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Isle of Thanet, Kent

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Up to 1834

A parliamentary report of 1777 recorded parish workhouses in operation at: Thanet Minster (for up to 30 inmates), Ramsgate (84), St Lawrence (40), and Westgate—Holy Cross (30).

In 1794, Birchington formed a Gilbert Union with the parishes of Monkton, Sarre and Acole [contemporary spellings]. The union erected a poor-house a short distance from Birchington, on the road to Quex. The inmates worked at the manufacture of coarse sheeting and sacking. Between September 1822 and October 1825, the running of the workhouse was placed in the hands of a private contractor or 'farmer'. Edward Young was to be paid 2s.6d per week 'to victual. lodge, wash and clothe' the inmates and 'to find them every necessary (ye house, repairs of house, doctor and burying of dead excepted)'. The diet provided to the inmates is shown below. Presumably a ration of bread was also included.

SundaySpoon VictualsMeatSpoon Victuals
MondayDo. or ButterSuet PuddingDo. or Butter
Tuesday  "    " Meat  "    " 
Wednesday  "    " Suet PuddingDo. occasionally
Thursday  "    " Meat  "    " 
FridayBroth or ButterSoupBroth or Butter

After 1834

The Isle of Thanet Poor Law Union officially came into existence on 20th April 1835. Its operation was overseen by an elected Board of Guardians, 13 in number, representing its 9 constituent parishes as listed below (figures in brackets indicate numbers of Guardians if more than one):

County of Kent: Birchington including Gore's End, Minster (2), Monkton or Moncton, St Lawrence (2), St Nicholas at Wade (2), St Peter's (2), Sarr [Sarre], Stonar, Wood or Acol.
Later Additions: Garlinge (from 1894), Northdown (from 1894), Margate—St John the Baptist (from 1836), Ramsgate (from 1836), Westgate on Sea (from 1894).

The population falling within the Union at the 1831 census had been 7,474 — with parishes ranging in size from from Stonar (population 52) to St Peter's (2,342). The average annual poor-rate expenditure for the period 1831-4 had been £7,688 or £1.0s.7d. per head of the population.

Initially, the Guardians' meetings were held at the Prospect Inn. They quickly purchase 2½ acres of land at Minster on which to build the Isle of Thanet Union workhouse. The establishment, which was opened in 1836, was designed by Assistant Poor Law Commissioner, Sir Francis Head, using the "courtyard" plan the he had originated. This type of layout, in which an outer perimeter of buildings enclosed a large inner courtyard, was employed by a number of Kent Unions including Blean, Bridge, Eastry, East Ashford, Faversham and Maidstone. The Poor Law Commissioners authorised an expenditure of £6,583 on construction of the building which was to accommodate 400 inmates. The workhouse location and layout are shown on the 1907 map below.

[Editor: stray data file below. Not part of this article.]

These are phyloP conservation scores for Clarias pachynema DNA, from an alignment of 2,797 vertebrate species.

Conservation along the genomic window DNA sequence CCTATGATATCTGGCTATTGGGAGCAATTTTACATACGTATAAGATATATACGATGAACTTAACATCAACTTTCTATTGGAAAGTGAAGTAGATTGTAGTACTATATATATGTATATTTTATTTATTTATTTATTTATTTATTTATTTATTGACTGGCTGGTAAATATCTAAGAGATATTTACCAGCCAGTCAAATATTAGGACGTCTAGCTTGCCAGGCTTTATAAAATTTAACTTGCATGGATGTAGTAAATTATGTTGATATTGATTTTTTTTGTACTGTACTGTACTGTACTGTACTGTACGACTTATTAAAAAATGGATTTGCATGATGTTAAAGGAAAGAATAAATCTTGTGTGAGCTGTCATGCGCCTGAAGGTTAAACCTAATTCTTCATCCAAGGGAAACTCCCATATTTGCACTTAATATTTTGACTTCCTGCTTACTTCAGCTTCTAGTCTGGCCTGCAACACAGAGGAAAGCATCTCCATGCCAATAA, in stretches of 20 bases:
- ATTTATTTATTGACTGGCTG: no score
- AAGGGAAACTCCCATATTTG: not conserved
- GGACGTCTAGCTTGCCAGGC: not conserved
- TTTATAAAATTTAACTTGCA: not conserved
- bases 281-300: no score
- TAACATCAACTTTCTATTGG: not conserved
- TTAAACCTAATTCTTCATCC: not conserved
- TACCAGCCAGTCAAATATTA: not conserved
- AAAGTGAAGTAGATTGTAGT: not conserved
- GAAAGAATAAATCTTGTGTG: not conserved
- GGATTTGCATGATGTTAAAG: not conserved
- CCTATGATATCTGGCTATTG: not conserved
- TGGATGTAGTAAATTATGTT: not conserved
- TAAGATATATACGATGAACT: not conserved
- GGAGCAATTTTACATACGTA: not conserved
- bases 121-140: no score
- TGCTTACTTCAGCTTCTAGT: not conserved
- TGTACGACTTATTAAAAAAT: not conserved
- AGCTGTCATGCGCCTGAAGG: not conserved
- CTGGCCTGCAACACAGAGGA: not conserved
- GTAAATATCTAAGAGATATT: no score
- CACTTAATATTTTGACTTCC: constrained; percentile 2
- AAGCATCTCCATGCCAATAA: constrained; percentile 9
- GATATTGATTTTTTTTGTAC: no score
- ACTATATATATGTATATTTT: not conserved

Thanet site, 1907.

Thanet workhouse from the south, early 1900s.
© Peter Higginbotham.

Thanet workhouse from the south, early 1900s.
© Peter Higginbotham.

Between 1915 and 1920, the workhouse temporarily became Hill House Military Hospital. After 1930, following the abolition of the workhouse system, the workhouse became Hill House Public Assistance Institution.

Hill House from the south-west, 1930s?
© Peter Higginbotham.

In 1948, premises were taken over by the National Health Service under the name of Hill House Hospital. The hospital closed in 1986 and the buildings were demolished in 1989. A housing estate now stands on the site.

Manston Cottage Homes

In 1901, the Isle of Thanet Union opened a children's home at Manston (or Manstone).

Manston Cottage Homes site, 1936.

The homes comprised four pairs of houses and could accommodate a total of 120 children.

Manston Cottage Homes from the south-west, c.1905.
© Peter Higginbotham.

Manston Cottage Homes from the south-west, 2005.
© Peter Higginbotham.

Manston Cottage Homes from the south-east, 2005.
© Peter Higginbotham.

Manston Cottage Homes, 2005.
© Peter Higginbotham.

The homes have now been converted to residential use.




Note: many repositories impose a closure period of up to 100 years for records identifying individuals. Before travelling a long distance, always check that the records you want to consult will be available.

  • Kent History and Library Centre, James Whatman Way, Maidstone, Kent (from Spring 2012). Very extensive records survive:
    • General union records including: Guardians' minutes (1835-1930); Ledgers (1835-1930, with gaps); Register of deserted children (1890-1931); Emigration register 1887-94; etc.
    • Workhouse records including: Births and baptisms (1848-66, 1905-29); Deaths (1866-1931); Creed register (1905-30); Admissions and discharges (1872-1930); Inmates' complaints (1895-1909); Punishment book (1895-1914); Casuals admission register (1910-29); etc.
    • Cottage Homes records including: Admissions and discharges (1901-29); Creed register (1901-28); etc.
  • Canterbury Cathedral Archives, The Precincts, Canterbury, Kent CT1 2EH.



  • None.

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